This is the FIRST time, that a major solar eclipse lands in U.S. when we have such a wide spread use of cell phones. Hence, there is now an UNPRECEDENTED risk, perhaps the FIRST time in human history, that potentially significant (and untreatable!) solar eye injuries can occur in a LARGE number of people, due to the LACK OF KNOWLDEGE and the widespread use of cell phones particularly as videoing or photography devices.
Many solar eye injuries (solar retinopathy) are irreversible, and the sight losses (central blind spot) are permanent, such as what happened in the major solar eclipse in India in 1980's.
Today, our cell phone use is even much more ubiquitous than that in the 1980's.
So, this is an important public safety message.
Public needs to know, public needs to be educated, about the risk of sight loss with unsafe viewing of eclipse, and public needs to know what to do, what NOT to do.
At a time when everybody wants to enjoy this once-in-a-lifetime experience, and when everybody has a cell phone in his/her hands, it is critically important, to learn the SAFE way of enjoying the eclipse with your phones!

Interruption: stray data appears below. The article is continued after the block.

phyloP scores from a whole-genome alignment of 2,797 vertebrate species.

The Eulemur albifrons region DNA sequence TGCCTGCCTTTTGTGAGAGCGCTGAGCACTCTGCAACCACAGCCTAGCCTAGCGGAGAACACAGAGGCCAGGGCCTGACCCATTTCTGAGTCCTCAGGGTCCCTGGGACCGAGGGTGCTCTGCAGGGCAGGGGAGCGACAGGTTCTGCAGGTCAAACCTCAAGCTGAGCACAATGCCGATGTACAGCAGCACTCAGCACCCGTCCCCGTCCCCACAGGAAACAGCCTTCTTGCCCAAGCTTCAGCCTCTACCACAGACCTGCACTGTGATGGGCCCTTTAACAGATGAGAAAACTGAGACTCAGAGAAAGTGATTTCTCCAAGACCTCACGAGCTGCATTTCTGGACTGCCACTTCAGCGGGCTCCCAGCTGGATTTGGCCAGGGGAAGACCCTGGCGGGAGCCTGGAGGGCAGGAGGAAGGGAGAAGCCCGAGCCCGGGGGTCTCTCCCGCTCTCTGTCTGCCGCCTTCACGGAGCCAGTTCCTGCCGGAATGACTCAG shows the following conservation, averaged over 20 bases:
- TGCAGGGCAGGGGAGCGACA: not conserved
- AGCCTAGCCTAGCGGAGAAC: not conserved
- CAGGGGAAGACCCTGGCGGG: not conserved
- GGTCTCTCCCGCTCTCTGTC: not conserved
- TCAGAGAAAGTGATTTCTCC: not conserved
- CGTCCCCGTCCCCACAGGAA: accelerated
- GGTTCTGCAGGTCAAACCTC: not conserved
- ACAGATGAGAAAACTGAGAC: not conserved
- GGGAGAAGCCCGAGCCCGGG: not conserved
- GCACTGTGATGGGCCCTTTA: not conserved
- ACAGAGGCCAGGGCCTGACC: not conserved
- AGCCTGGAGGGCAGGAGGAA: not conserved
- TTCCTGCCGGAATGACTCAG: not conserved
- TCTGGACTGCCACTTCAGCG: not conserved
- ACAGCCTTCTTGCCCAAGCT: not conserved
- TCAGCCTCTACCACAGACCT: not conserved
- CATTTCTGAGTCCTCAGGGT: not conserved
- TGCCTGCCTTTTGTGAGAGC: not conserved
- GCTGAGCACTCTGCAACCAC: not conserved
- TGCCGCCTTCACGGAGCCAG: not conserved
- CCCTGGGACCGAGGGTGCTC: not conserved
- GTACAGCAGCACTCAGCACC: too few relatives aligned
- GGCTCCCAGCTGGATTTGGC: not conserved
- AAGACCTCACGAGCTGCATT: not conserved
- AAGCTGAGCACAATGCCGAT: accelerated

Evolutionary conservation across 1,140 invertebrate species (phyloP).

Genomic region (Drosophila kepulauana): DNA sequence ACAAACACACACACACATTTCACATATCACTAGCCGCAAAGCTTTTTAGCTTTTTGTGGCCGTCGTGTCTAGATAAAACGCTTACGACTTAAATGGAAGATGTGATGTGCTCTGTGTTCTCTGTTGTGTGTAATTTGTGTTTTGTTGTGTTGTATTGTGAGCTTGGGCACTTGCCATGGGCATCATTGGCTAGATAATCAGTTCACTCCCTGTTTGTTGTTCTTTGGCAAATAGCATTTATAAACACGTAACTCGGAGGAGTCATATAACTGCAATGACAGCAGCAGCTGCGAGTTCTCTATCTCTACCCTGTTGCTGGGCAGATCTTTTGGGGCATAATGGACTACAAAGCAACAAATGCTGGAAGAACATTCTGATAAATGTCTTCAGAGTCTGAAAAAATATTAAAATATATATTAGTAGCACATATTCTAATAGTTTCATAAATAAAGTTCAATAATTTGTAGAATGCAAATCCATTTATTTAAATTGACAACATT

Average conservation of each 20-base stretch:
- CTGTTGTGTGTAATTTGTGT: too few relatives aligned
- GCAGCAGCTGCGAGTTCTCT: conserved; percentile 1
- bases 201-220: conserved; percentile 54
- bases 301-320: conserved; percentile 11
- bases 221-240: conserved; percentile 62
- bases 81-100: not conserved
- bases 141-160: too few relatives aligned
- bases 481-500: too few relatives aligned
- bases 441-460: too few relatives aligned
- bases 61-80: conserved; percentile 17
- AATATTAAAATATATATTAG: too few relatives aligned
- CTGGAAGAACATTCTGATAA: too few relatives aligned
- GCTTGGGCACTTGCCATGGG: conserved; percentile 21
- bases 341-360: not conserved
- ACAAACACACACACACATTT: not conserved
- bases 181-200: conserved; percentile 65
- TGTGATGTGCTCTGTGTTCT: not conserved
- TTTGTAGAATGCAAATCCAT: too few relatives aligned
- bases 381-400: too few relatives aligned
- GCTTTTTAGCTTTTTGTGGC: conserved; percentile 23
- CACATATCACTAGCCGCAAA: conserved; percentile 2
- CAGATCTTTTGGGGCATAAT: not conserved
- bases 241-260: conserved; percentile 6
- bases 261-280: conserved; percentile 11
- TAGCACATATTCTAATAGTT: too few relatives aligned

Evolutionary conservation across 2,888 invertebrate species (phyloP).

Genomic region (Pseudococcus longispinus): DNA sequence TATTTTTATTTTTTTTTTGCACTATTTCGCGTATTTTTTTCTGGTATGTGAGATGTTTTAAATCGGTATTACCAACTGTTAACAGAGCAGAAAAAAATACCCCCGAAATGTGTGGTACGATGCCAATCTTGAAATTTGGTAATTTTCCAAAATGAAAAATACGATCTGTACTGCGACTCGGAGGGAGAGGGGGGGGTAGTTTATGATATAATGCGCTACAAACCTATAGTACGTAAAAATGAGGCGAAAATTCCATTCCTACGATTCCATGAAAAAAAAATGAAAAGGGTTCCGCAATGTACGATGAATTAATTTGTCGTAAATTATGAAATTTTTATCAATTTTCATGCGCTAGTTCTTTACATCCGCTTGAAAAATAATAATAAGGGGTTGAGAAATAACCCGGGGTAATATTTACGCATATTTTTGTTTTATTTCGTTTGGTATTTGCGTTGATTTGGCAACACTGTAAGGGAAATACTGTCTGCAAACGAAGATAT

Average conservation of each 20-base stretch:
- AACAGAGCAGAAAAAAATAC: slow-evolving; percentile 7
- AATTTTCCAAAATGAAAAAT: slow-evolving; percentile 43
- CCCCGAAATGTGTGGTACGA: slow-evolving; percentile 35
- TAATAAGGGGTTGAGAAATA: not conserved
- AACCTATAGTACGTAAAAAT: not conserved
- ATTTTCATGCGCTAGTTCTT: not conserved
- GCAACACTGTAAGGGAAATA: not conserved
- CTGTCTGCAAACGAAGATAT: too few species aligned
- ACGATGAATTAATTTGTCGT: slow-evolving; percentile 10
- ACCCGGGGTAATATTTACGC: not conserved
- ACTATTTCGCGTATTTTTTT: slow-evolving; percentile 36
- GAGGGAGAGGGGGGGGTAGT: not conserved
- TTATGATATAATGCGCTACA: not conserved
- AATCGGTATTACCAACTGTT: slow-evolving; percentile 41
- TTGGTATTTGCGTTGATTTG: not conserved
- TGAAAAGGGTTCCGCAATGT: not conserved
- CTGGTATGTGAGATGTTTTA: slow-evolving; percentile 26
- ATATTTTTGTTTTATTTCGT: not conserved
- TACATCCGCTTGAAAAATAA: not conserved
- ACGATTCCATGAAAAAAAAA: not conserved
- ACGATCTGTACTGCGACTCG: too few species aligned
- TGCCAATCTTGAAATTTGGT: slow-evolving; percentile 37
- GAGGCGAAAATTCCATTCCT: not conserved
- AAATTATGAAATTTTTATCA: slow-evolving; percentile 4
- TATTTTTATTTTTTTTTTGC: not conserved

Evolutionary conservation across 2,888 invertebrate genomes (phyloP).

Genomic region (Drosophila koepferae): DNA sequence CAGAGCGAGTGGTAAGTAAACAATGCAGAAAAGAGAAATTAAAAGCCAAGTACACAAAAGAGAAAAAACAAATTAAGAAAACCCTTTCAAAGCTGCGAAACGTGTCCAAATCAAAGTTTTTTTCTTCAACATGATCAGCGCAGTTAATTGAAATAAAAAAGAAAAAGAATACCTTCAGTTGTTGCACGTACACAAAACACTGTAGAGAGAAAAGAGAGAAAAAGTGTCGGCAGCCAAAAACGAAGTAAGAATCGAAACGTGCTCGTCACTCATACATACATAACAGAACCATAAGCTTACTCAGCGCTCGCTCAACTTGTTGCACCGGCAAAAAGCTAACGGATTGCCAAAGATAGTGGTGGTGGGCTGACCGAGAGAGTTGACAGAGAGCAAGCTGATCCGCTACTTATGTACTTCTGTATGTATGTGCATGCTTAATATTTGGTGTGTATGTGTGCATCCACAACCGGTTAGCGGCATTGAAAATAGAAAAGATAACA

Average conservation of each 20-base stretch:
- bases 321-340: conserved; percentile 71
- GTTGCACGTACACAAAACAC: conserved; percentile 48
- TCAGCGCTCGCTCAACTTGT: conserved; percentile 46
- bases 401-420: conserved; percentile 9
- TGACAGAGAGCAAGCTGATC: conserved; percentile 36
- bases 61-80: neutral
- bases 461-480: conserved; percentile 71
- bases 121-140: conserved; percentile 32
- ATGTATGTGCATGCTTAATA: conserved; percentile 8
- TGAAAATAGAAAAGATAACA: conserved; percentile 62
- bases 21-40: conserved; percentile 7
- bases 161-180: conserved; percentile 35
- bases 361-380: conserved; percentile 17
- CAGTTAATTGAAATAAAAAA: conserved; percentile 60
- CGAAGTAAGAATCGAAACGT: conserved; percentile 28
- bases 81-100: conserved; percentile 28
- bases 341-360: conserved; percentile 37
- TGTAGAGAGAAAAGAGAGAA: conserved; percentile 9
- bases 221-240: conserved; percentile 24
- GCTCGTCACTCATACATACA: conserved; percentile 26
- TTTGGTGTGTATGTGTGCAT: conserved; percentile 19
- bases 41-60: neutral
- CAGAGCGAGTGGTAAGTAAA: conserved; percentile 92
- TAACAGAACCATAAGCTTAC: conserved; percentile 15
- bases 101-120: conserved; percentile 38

Many cameras, telescopes, and digital cell phones such as iPhone actually concentrate, focus and amplify light intensity. Hence, looking through these devices with naked eyes while viewing solar eclipse IS in fact MORE dangerous than with naked eyes alone.
The proper way of taking photos or videos of the eclipse using your camera (or telescope or cell phone), is to place the ISO 12312-2 solar eclipse safety filters IN FRONT OF the lens of these optical devices.
Ming Wang, MD, PhD
Ophthalmologist and laser physicist
Nashville, TN, USA